Fever is a higher-than-normal body temperature.
Normal body temperature changes during the day. Exercise, stress, or dehydration may cause a person's temperature to go up temporarily. If temperature returns to normal when the person is rested and hydrated, there is usually no reason to look for other causes.
Fever is a symptom, not a disease. A fever may mean that there is something else going on in the body that is causing it. A higher body temperature gives the immune system an advantage in fighting bacteria and viruses because most of them do not survive well at higher temperatures.
The signs and symptoms of a fever depend on what is causing it. At first, a fever can cause a chill. When the brain raises the body's "thermostat," the body responds by shivering to raise the temperature. Shivering produces heat in the body. Once the temperature goes up, the person often feels warm. When the brain then lowers the thermostat, the person may start to sweat to bring the temperature down.
Fever can be caused by almost any infectious condition. Some of the more common in otherwise healthy individuals in the U.S. include strep throat caused by group A strep, pneumonia caused by Mycoplasma or Streptococcus pneumoniae, influenza ("the flu"), chickenpox, the common cold, ear infections in children, or urinary tract infections in adult women. In parts of Asia and Africa, malaria is the first thing to suspect if a person has a high fever.
Not all causes of fever are infections. Other causes include tissue injuries, some types of cancer, inflammatory diseases, or being in a hot environment for too long. The main risk of mild or moderate fevers is dehydration, because people need more fluids than usual when they have a fever.
A fever greater than 106 degrees Fahrenheit can result in brain damage and death in some cases. This level of fever is hardly ever brought on by common illnesses. It can be seen in bacterial meningitis, in a rare reaction to anesthesia called malignant hyperthermia, or if a person is in a situation where he or she cannot cool himself or the body's temperature regulation mechanism has failed (heat stroke).
Fever in children presents special concerns for parents, since some children have febrile seizures with fever. Rarely, these can lead to injury to the child, but this is rare.
Generally, nothing should be done to prevent fevers because they are an important signal to what might be wrong with the body. Some causes can be prevented, for example, a person should avoid staying in a hot environment for too long. It is very important to drink more fluids than usual after heavy exercise, especially when it is hot outside.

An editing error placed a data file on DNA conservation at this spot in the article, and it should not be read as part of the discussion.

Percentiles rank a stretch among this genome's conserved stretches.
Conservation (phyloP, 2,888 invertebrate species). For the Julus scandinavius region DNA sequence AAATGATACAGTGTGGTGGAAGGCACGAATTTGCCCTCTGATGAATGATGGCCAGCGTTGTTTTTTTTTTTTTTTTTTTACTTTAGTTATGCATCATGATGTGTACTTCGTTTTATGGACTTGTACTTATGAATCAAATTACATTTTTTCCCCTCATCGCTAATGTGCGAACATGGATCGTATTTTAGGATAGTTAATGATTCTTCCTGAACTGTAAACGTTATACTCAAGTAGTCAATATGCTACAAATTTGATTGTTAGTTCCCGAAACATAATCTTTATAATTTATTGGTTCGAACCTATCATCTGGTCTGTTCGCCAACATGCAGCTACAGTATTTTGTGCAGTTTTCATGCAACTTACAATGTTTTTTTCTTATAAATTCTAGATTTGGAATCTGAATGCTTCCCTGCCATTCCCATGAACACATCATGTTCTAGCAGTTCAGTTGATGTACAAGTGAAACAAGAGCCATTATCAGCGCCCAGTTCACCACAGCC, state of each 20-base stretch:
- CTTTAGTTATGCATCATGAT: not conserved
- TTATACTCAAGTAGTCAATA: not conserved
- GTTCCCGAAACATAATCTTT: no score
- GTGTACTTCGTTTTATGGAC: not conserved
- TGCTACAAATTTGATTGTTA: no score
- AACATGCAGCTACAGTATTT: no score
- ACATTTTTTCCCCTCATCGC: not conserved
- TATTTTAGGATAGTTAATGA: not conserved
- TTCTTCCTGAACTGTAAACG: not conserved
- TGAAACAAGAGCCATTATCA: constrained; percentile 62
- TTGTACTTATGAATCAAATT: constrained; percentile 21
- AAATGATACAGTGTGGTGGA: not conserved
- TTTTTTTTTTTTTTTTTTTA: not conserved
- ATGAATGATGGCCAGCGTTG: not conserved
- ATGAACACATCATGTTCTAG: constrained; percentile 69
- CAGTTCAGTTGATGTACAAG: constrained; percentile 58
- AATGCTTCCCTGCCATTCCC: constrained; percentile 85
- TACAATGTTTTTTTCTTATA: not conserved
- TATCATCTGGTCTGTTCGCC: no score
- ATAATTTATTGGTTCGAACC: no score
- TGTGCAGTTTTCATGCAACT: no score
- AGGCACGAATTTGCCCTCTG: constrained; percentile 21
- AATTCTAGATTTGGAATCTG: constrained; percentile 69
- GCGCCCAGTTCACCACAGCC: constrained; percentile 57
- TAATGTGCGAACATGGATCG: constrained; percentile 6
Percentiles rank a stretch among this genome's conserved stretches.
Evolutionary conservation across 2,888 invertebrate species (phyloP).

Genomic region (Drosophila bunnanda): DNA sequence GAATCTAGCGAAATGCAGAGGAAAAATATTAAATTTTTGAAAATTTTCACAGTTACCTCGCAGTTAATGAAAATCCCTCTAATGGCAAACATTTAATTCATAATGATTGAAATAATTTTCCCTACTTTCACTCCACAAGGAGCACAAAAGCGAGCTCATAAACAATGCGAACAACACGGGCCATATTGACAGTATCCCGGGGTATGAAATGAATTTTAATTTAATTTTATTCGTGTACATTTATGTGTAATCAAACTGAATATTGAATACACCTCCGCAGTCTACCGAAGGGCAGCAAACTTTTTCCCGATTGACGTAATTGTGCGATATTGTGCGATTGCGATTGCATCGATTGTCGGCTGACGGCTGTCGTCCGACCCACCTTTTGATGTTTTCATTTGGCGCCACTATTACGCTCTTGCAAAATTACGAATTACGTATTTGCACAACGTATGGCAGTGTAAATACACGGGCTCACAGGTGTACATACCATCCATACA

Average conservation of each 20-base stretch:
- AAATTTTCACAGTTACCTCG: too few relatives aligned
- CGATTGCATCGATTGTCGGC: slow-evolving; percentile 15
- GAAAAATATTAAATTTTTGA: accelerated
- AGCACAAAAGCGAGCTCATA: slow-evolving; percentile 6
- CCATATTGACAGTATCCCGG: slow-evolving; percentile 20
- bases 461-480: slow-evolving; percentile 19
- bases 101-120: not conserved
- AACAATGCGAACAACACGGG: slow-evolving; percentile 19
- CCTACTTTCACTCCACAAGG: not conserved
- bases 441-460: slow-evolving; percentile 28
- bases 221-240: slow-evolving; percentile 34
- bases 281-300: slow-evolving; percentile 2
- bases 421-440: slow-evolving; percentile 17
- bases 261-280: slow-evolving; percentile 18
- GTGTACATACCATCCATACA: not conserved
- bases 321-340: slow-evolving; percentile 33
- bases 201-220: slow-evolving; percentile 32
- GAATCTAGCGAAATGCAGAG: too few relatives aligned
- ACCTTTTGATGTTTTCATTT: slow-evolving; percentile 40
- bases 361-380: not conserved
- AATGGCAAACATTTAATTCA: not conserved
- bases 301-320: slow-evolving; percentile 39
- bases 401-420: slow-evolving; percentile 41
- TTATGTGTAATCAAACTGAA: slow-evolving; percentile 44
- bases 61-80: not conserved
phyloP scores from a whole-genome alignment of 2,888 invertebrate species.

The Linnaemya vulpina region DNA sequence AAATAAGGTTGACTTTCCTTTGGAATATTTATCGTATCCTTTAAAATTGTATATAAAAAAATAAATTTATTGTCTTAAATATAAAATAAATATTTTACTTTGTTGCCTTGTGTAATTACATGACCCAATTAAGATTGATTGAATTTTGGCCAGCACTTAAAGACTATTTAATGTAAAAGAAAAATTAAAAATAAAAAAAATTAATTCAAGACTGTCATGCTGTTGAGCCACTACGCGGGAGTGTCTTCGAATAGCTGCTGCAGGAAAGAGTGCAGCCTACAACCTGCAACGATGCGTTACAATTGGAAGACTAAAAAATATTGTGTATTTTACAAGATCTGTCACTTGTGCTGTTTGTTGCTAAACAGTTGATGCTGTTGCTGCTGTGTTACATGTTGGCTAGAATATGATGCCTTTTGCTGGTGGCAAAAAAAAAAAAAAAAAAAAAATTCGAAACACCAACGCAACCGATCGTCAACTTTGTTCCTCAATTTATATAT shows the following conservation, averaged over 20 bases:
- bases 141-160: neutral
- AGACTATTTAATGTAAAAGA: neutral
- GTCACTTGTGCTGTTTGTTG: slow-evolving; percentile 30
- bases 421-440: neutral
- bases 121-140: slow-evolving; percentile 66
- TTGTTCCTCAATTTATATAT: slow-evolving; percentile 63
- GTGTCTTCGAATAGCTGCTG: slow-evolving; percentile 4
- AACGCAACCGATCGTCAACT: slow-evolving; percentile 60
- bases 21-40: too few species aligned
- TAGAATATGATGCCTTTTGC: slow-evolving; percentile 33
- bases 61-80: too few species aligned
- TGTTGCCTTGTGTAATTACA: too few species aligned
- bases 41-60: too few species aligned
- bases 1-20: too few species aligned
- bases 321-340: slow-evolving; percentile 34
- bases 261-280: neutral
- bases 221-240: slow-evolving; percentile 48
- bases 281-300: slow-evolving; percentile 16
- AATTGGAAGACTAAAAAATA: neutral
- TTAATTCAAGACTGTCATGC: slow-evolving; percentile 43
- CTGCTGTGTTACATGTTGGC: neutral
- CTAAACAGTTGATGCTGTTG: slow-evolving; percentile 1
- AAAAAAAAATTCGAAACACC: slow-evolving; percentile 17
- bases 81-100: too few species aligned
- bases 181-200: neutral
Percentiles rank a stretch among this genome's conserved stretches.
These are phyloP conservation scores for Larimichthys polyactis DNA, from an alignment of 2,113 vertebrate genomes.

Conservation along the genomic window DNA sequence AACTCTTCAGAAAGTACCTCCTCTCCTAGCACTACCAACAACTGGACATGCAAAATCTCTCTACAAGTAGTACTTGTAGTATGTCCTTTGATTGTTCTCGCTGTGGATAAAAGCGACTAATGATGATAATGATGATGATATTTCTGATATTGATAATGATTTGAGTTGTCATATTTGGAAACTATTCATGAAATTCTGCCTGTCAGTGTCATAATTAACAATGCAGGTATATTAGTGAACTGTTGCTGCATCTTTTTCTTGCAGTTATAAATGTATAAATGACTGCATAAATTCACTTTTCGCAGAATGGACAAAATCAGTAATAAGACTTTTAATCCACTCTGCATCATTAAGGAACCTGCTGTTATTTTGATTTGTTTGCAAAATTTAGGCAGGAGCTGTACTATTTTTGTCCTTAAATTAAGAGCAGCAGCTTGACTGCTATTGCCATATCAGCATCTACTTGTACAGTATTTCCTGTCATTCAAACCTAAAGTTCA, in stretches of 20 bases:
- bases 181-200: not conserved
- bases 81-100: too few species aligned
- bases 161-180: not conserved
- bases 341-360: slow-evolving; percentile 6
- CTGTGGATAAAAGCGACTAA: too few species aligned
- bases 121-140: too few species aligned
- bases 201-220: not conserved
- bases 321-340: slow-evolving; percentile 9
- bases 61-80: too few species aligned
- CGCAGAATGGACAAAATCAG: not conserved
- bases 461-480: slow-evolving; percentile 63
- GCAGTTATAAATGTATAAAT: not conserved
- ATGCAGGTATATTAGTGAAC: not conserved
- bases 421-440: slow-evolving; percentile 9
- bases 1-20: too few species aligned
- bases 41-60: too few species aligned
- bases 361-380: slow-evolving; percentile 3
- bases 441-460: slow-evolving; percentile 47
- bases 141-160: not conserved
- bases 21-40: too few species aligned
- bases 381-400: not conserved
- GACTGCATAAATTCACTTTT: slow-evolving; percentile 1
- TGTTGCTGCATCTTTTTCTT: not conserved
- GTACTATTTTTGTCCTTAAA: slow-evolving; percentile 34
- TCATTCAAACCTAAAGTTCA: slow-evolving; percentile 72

A thermometer is used to measure the temperature. The temperature can be taken in the mouth, rectum, or ear. When measured in the rectum, the temperature is about a half degree C higher than in the mouth. If necessary, the temperature can also be measured under the arm or on the skin, though readings at these sites are less accurate.
Mild or moderate fever generally has no long-term effects. The dehydration caused by fever can be avoided by drinking extra fluids. Fevers greater than 106 degrees F can sometimes result in brain damage or death if the fever is not treated within several hours.
A person with a fever may have an infection that is contagious. If other conditions are causing the fever, there are no risks to others.
If possible, treatment is usually directed first at whatever is causing the fever. Most bacterial infections, for instance, are treated with antibiotics. Most common viral infections, on the other hand, cannot be treated except to relieve symptoms.
If the cause is known, it makes sense to reduce the person's discomfort by bringing a moderate fever down. Acetaminophen (i.e., Tylenol) or ibuprofen (i.e., Advil, Motrin) are useful for this purpose. Because a fever may return after the first dose of medication, doses should be taken as directed throughout the day. Extra fluids should be taken to help avoid dehydration.
For a very high fever, bringing the temperature down is an immediate priority regardless of the cause, in order to prevent brain damage. Sponging or bathing in lukewarm water can reduce body temperature by cooling the skin.
Ice water or alcohol sponge baths are no more effective than lukewarm water, so these should never be used.
Extra clothing and blankets should not be used because they will only cause the fever to rise. Fevers greater than 106 degrees F are very serious and must be treated in the hospital.
Aspirin should not be given to anyone under 18 years of age except under the direction of a healthcare professional. This is because a rare condition called Reye's syndrome , a severe inflammation of the brain and liver, has been linked to aspirin use in young people, especially, but not always, in cases of the flu and chickenpox.
Every medication has its own set of side effects, of which allergic reactions and stomach upset are two of the most common.
What happens after treatment depends on what caused the fever. If the cause of the fever is corrected, the fever generally goes away. Further treatment may not be required.
The temperature can be taken at regular intervals to monitor the fever. How long to continue monitoring depends on how long the fever lasts and on its underlying cause
Harrison's Principles of Internal Medicine, 1998, Fauci et al.